In their continued bid to create awareness among the citizens on the advantages of wearing helmets while driving two-wheelers, the Traffic Police attached to various Police Stations in the city on Saturday took out an awareness rally during which they distributed handbills containing public-interest messages.
City Police Commissioner Dr. M.A. Saleem, who flagged off the awareness rally by releasing pigeons and balloons from Kote Anjaneya Swamy Temple, said that most of the two-wheeler riders who died in road accidents were found riding without helmets which prompted the Police to launch the awareness drive.
Stating that though the Government had passed an order making wearing of helmets while riding two-wheelers compulsory in the State on Nov. 1, 2006, he regretted that only about 15% of two-wheeler riders in city were following the rule.
As many as 50 two-wheeler riders who were riding without helmets had died in the past two years, he said and urged two-wheeler riders to compulsorily wear helmets, failing which they would be penalised.
The rally consisting of over 100 helmet-wearing Traffic Police personnel on two-wheelers, took out a rally from Kote Anjaneya Swamy temple at the north gate of Mysore Palace, passed through Clock Tower, Sayyaji Rao road, Govt. Ayurveda Hospital Circle, Irwin road, Sheshadri Iyer road, Vinoba road, Devaraj Urs road and culminated at Hardinge Circle.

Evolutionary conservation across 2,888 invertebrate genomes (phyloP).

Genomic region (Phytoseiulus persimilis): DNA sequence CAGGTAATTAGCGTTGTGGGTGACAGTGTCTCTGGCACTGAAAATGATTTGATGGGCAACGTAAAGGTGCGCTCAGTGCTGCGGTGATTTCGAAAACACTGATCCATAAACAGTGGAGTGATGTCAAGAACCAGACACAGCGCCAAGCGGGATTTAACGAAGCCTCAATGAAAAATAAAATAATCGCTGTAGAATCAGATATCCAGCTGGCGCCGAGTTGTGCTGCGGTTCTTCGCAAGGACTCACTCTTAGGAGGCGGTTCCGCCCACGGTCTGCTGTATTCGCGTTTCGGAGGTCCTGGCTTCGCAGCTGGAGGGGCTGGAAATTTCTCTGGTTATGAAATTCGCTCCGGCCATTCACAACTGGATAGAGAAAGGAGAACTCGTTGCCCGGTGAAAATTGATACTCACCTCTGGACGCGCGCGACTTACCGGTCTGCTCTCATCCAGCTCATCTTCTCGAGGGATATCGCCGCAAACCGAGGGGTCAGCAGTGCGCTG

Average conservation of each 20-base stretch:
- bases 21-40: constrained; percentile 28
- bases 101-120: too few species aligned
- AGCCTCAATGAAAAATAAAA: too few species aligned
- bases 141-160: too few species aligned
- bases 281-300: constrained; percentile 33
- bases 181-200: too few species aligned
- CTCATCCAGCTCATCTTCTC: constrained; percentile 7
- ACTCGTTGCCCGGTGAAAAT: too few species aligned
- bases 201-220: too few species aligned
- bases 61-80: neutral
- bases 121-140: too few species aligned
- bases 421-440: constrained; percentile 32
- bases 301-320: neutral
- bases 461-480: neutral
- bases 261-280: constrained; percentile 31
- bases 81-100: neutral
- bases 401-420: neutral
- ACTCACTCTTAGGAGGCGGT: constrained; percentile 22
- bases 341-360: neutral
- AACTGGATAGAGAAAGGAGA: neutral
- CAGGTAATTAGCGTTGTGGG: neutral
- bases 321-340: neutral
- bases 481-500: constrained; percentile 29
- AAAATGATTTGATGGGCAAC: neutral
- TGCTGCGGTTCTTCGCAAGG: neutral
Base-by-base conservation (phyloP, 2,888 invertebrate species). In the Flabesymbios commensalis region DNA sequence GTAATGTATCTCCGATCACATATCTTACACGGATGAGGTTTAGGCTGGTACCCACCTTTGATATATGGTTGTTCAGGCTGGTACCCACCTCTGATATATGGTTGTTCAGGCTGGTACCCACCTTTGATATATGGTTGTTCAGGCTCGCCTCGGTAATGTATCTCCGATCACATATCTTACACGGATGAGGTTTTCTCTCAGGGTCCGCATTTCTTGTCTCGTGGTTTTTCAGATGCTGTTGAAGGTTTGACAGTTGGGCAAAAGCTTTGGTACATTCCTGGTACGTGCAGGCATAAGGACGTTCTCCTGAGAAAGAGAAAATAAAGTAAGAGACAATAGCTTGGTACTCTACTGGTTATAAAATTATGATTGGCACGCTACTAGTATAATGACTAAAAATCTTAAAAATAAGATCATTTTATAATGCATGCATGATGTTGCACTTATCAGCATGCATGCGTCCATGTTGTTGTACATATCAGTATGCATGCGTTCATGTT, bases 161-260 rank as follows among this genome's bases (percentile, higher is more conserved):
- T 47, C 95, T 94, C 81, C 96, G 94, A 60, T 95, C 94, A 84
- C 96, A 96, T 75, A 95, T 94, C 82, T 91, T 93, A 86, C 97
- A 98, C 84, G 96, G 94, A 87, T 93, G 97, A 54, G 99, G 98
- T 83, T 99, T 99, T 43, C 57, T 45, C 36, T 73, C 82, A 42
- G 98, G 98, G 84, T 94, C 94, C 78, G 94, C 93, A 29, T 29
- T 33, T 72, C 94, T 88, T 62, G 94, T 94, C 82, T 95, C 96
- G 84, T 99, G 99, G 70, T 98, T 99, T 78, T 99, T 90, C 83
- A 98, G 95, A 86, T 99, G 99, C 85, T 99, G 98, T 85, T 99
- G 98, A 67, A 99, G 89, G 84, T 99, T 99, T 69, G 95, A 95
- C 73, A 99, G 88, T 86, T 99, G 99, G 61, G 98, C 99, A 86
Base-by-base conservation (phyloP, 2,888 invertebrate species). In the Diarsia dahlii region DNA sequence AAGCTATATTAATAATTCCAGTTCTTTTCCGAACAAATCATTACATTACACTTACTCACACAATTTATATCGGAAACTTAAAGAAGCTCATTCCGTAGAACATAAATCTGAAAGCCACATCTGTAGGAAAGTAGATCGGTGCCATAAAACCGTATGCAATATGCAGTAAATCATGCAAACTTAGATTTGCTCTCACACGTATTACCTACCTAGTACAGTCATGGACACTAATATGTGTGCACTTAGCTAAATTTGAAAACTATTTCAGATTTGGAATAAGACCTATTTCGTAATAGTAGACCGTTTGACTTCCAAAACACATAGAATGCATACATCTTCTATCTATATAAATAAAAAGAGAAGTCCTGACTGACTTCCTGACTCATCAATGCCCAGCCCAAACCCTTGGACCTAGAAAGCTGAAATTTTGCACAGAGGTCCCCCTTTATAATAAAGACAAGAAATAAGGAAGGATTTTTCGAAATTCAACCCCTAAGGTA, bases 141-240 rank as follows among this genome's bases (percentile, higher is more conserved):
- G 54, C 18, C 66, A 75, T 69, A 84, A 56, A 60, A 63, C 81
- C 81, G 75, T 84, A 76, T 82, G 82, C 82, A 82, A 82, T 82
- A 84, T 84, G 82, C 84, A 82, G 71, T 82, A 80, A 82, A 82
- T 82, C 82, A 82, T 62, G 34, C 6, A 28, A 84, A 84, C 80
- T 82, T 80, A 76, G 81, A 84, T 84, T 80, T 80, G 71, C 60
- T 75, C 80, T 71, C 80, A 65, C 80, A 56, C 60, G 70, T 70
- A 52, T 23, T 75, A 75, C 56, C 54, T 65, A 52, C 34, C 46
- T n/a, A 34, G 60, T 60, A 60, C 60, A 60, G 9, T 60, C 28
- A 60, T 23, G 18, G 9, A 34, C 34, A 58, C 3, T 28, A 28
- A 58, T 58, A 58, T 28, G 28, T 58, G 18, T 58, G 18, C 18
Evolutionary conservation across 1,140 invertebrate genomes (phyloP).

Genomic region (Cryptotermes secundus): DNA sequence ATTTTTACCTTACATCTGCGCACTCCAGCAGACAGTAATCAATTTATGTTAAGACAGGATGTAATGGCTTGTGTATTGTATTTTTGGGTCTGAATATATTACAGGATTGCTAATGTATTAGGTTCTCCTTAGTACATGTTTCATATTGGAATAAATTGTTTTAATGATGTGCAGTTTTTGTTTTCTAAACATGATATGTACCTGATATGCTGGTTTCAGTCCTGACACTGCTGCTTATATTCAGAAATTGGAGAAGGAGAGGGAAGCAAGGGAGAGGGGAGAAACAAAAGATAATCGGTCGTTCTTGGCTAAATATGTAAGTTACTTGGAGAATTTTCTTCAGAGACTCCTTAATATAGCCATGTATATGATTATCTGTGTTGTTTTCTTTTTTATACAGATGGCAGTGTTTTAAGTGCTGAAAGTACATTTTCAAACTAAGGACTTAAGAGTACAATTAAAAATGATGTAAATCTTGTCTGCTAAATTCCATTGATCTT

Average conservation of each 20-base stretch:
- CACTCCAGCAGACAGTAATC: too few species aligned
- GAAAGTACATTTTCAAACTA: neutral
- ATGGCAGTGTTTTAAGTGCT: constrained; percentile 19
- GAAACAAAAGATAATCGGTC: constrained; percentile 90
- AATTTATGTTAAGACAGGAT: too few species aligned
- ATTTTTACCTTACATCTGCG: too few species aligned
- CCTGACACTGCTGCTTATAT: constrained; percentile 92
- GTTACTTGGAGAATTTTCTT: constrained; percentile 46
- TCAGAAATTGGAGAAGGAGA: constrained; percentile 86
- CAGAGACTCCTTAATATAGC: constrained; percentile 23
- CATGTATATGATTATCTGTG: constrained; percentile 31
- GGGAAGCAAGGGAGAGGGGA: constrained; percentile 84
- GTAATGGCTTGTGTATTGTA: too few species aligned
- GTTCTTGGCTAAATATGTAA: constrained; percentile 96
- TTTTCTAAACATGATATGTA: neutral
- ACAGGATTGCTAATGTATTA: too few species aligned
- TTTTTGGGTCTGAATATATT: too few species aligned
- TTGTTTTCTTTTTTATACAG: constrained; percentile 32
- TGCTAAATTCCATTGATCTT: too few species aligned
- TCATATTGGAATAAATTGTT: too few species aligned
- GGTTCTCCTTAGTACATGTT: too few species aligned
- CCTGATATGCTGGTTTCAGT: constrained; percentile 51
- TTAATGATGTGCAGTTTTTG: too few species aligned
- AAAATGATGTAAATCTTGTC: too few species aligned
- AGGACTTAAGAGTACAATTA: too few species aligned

The other programmes chalked out are a publicity drive by putting up hoardings, banners and placards at significant junctions and talks by experts at schools and colleges.
After the extensive education campaign, strict enforcement of helmet rule will also be taken up through prosecution of two-wheeler riders who do not wear helmets while driving.
A press release from the Police Department states that nearly 45% of the victims of road accidents are generally two-wheeler riders and pillion riders.
The release also states that according to Rule 129 of Indian Motor Vehicles Act 1988, wearing of protective headgear, which means every person driving or riding (otherwise than in a side car, on a motor-cycle of any class or description) shall, while in a public place, wear protective headgear conforming to the standards of Bureau of Indian Standards and this section does not apply to a person who is a Sikh, if he is while driving or riding on the motor-cycle, in a public place, wearing a turban.
“Protective headgear” means a helmet which, (a) By virtue of its shape, material and construction, would reasonably be expected to afford to the person driving or riding on a motor-cycle a degree of protection from injury in the event of an acci- dent; and (b) is securely fastened to the head of the wearer by means of straps or other fastenings provided on the headgear.
DCP K.P. Bheemaiah, ACP Vishnuvardhan, Inspectors Susheela and Mahesh Kumar, SI Ravikumar and others from Traffic and Crime Departments took part in the awareness drive.
The following table provided by the Police Department gives information about deaths and injuries of two-wheeler riders and pillion riders in Mysore city:
|Year||Total accidental deaths||2 wheeler deaths||Total accidental injuries||Two wheeler injuries|
(till June 30)
Courtesy : Star Of Mysore